How Can We Learn From Our Mistakes?
One of my favorite metaphors in the Art of Persuasion involves a guy whose daily life requires that he walk down a dark road. There’s a hole in the road. The first time he walks down that road, he doesn’t notice the hole, and he falls in. It hurts like heck to fall in that hole. He’s in deep, and it takes a while, but eventually he manages to climb out go on.
Next day, he is walking down that same dark road. Again, he fails to notice the hole and falls in again. It hurts, even more, because he remembers that this happened before. He climbs out and keeps going on his way, cursing at himself along the way. Next day, he’s walking down the dark road, and he gets distracted at just the wrong moment, and the same thing happens, he falls in. And the day after that, and now he’s really cursing out loud about it.
It really burns him up inside. He gets mad at himself, mad at the hole, mad at the road, mad at the dark. But his anger doesn’t protect him, and neither does feeling bad about it after the fact. Somehow, he keeps falling in. Only now, when he goes down the dark road, he knows there’s something in it to be careful about, but it’s a dark road, and he keeps guessing wrong about the location of the hole. And, he falls in again. And the next day. And the next.
One day, he’s walking down the road and he knows there’s a hole in it, and he notices there’s a hole in it just in the nick of time. He stops. He looks in. And as he stands at the edge looking in, he somehow still falls in. He climbs out. He’s furious. And the next day, notices it. Falls in. And the next day.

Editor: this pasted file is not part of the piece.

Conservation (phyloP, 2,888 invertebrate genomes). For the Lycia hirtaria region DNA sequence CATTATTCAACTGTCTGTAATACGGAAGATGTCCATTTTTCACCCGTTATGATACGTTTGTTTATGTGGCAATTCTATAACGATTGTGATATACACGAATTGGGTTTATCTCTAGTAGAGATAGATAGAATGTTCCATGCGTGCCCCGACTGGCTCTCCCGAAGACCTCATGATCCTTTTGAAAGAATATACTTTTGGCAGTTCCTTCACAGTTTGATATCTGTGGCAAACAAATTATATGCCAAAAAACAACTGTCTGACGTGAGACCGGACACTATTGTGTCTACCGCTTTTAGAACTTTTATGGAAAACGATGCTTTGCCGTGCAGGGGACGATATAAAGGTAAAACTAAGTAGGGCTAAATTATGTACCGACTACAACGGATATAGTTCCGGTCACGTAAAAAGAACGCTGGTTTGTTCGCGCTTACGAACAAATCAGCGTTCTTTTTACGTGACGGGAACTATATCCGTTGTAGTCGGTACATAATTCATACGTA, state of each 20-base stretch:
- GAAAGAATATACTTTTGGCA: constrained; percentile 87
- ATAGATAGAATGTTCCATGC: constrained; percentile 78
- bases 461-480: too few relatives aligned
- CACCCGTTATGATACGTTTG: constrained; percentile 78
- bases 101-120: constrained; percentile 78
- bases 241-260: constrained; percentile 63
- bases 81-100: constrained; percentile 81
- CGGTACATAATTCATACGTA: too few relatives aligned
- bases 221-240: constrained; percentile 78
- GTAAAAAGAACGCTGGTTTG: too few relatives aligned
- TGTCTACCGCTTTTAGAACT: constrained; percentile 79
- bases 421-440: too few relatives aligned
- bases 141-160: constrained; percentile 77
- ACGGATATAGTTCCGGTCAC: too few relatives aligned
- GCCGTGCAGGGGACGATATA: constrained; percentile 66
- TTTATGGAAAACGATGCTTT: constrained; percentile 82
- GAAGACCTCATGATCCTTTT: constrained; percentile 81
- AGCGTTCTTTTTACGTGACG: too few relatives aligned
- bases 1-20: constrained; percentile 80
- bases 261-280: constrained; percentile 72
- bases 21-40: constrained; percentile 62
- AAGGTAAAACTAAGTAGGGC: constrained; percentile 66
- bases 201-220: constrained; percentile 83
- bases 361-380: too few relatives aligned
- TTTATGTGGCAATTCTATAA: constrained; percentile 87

And then one day, he notices the hole, goes right up to the edge of it, gets a really good look at it, and almost as if he’s seeing it for the first time. And he doesn’t fall in. He stops just short of it, just in the nick of time. And he goes around it. And now he goes down that road all the time, and never falls in.
Nobody changes because they feel bad. But wrong is instructive. Wrong is nature’s feedback mechanism, a way of signaling to you, THERE IS A HOLE IN THE ROAD! NOTICE IT, AND YOU HAVE NEW CHOICES TO MAKE.
Our nation keeps going down a dark road and falling in a hole. Our leaders form committees and make policy about falling in holes. People talk about the holes around their water coolers. You’d think, with all the discussion, we would go around the hole for a change. We’re in a dark road right now. There’s a hole in it.
How do you keep from falling in a hole? How do you keep from repeating the same mistake over and over again? Notice it. Pay attention as it happens, or right after it happens. Be grateful/glad for the feedback, because that feedback is part of our self correcting mechanism for remedial change. Derive the feedback from it, extract the lesson from it. Appreciate your ability to learn from your experience (nature’s design for you, for all of us). Commit to a different course of action if given another chance.
Bucky Fuller talked about how NO answers (wrong results, bad choices) are more useful in human evolution and development than YES answers (right choices, positive results), because we learn so much in life from doing what doesn’t work, IF we take the learning of it and apply it. YES answers tend to lull us into feeling successful when we were merely lucky, so no learning occurs.
The more you have screwed up in life, the more mistakes you have made and learned from, the smarter and stronger and more functional you can be.
SO join me in celebrating the many blessings in our lives that we have gained from our mistakes, and then, as we go down this dark road together, you and me, a couple of real screw ups, let’s notice the hole and go around it this time.
I’d love to hear your comments about how you learn from your mistakes and ‘wrong’ choices.